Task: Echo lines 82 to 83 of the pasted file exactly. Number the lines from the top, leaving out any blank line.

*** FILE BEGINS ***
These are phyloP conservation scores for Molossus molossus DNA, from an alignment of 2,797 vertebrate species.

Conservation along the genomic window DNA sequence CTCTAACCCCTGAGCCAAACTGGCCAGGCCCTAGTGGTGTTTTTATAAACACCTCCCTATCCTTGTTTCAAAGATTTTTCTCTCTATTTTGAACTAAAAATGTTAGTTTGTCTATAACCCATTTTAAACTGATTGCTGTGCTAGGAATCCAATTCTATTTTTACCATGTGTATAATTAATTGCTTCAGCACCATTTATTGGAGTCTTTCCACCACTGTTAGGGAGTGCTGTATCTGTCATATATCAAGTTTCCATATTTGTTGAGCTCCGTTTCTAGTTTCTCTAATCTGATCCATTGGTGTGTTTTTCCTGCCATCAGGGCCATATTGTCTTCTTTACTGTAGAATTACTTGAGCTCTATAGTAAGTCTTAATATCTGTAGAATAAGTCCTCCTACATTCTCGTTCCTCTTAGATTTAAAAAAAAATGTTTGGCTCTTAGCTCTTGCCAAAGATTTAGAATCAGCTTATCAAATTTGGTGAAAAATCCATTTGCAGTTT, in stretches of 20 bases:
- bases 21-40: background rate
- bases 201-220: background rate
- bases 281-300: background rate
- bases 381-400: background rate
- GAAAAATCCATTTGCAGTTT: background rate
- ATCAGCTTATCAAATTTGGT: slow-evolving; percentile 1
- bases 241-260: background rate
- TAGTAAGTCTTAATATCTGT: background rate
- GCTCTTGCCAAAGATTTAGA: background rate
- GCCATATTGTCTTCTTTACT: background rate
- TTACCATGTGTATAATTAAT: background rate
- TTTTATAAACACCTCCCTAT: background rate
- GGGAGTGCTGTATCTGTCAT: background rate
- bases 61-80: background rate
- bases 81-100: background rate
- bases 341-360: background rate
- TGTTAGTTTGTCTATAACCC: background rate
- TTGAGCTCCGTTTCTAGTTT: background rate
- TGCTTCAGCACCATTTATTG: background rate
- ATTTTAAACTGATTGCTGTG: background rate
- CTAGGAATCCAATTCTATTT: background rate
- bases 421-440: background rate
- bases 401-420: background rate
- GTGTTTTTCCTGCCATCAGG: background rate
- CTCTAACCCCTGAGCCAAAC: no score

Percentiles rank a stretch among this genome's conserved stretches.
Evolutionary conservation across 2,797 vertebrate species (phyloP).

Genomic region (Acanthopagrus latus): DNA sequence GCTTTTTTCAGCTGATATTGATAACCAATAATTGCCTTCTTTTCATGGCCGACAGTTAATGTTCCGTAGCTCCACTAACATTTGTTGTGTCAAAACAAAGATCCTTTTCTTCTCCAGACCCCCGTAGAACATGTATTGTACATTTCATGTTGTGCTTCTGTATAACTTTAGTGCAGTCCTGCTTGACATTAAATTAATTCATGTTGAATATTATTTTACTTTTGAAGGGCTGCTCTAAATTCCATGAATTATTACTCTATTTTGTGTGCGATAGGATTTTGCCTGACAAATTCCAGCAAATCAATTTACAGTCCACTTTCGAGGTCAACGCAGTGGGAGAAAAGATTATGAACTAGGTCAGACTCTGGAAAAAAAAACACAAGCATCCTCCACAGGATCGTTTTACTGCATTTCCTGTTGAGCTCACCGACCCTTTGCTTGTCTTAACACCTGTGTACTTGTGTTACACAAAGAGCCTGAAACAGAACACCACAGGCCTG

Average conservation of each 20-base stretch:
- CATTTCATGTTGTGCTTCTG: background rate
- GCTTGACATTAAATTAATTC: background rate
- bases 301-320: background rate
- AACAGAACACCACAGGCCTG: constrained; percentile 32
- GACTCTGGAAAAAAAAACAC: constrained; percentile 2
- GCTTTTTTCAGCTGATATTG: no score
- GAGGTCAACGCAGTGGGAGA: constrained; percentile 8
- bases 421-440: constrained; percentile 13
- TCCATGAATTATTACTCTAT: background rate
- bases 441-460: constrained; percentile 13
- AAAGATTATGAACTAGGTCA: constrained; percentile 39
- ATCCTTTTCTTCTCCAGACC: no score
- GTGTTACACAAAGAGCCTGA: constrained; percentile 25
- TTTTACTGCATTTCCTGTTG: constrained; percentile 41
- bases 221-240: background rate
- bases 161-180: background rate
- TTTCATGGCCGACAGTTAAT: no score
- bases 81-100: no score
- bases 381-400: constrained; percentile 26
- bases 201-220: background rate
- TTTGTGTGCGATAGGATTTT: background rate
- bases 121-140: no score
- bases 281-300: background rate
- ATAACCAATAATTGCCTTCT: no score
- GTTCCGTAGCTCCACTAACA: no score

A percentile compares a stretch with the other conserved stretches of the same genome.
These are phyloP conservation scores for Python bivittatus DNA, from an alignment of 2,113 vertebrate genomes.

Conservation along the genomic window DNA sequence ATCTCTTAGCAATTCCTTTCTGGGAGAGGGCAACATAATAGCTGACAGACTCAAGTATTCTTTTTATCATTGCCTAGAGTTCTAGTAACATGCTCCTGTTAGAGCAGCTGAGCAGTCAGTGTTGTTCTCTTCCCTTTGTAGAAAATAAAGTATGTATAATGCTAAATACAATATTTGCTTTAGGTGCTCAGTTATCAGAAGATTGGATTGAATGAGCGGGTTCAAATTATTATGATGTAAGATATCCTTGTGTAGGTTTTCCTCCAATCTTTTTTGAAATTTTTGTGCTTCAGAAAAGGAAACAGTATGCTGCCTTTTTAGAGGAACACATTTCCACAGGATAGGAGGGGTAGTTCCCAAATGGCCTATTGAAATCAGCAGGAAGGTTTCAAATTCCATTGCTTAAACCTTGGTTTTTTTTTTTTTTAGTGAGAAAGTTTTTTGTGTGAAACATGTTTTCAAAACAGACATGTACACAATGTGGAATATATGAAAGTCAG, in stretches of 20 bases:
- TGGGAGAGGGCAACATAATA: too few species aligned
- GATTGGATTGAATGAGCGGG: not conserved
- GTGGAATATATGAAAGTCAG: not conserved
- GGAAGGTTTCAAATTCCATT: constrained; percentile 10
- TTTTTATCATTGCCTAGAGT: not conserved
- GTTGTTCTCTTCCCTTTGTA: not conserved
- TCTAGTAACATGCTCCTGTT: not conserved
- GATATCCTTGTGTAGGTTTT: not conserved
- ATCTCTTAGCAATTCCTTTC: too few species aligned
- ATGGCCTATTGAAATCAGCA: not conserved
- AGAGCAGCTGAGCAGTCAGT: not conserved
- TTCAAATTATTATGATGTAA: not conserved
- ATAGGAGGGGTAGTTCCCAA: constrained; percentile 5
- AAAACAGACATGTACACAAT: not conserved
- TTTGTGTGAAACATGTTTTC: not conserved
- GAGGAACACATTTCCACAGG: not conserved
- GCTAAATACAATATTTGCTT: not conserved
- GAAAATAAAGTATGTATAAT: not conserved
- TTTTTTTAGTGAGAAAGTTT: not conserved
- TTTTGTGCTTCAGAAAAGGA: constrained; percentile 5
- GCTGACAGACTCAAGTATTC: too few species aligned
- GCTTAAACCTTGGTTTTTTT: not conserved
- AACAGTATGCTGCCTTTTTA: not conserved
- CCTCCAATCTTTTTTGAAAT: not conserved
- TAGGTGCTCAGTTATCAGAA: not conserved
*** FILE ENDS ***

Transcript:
- AACAGTATGCTGCCTTTTTA: not conserved
- CCTCCAATCTTTTTTGAAAT: not conserved